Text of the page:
Mongolian Traditional Handcraft
Mongolia has a special handcraft technique passed down onto people for hundreds of years. Almost every region had their special patterns, which they carved onto the jewelry, statues of gods and even utensils.
Jewelry smiths with years of experience under their belts try to master this region specific patterns and truly craft a masterpiece. Ever since humans started using tools, Mongolian handcraft evolved through millennia and found its modern shape. Constant demand of tools for animal husbandry and products made from raw materials of livestock greatly affected the development of handcraft.
Mongolian women made every piece of clothing the family might need themselves, ranging from boots to hats as well as ropes, carpets and rugs. Girls were taught how to make Deel and boots from a young age and this skill was expected from a good bride. Just like this, men made tools and utensils.
Most of the men could smith jewelry themselves, such as rings, hair decorations, silver cups, belts, hat jewelries, snuff bottles were made with various precious metals and stones. As for god statues and fully engraved saddles, these were made by master craftsmen.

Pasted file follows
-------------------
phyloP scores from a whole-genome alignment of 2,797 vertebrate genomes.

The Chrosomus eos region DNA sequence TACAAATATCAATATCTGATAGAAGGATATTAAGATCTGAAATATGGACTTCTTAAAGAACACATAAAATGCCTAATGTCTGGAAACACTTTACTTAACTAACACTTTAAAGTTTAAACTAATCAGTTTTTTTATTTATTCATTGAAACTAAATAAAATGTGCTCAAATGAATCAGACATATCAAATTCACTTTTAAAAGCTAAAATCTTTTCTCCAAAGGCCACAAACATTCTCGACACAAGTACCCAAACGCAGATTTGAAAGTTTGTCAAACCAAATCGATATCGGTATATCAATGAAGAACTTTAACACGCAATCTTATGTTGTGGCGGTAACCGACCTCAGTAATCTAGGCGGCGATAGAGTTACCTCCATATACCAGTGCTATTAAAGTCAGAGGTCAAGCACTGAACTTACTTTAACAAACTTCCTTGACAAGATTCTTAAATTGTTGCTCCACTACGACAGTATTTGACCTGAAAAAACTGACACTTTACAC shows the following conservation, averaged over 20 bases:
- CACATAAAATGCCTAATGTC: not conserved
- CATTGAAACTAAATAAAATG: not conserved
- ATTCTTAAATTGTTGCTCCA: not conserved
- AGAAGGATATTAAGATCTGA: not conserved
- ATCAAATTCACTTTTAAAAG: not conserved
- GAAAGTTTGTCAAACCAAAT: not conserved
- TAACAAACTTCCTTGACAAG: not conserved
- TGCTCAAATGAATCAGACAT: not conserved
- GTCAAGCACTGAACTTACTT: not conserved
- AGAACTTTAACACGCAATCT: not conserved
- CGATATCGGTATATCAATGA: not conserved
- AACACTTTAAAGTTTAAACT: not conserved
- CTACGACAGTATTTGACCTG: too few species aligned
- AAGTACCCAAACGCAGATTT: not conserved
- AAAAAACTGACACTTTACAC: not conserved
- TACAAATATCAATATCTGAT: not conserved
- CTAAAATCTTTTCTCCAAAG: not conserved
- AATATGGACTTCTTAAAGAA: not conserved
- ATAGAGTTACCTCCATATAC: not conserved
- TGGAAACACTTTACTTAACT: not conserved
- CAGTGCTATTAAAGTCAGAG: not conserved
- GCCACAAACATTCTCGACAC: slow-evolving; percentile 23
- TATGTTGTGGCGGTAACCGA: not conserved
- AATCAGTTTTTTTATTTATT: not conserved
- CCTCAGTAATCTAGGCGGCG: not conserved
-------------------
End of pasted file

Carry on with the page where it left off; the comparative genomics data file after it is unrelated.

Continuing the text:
Woodcarving and metalsmithing were the most prized skills a craftsman would have. Mongolian woodworking is specialized in friction locking mechanisms.
Starting from the wooden chest to whole Ger, now is used, everything is locked in place with puzzle mechanisms. There are wonderfully made pieces with extremely detailed wood carving such as cups, horse head fiddle, chess, canes, horse whips exhibited in museums.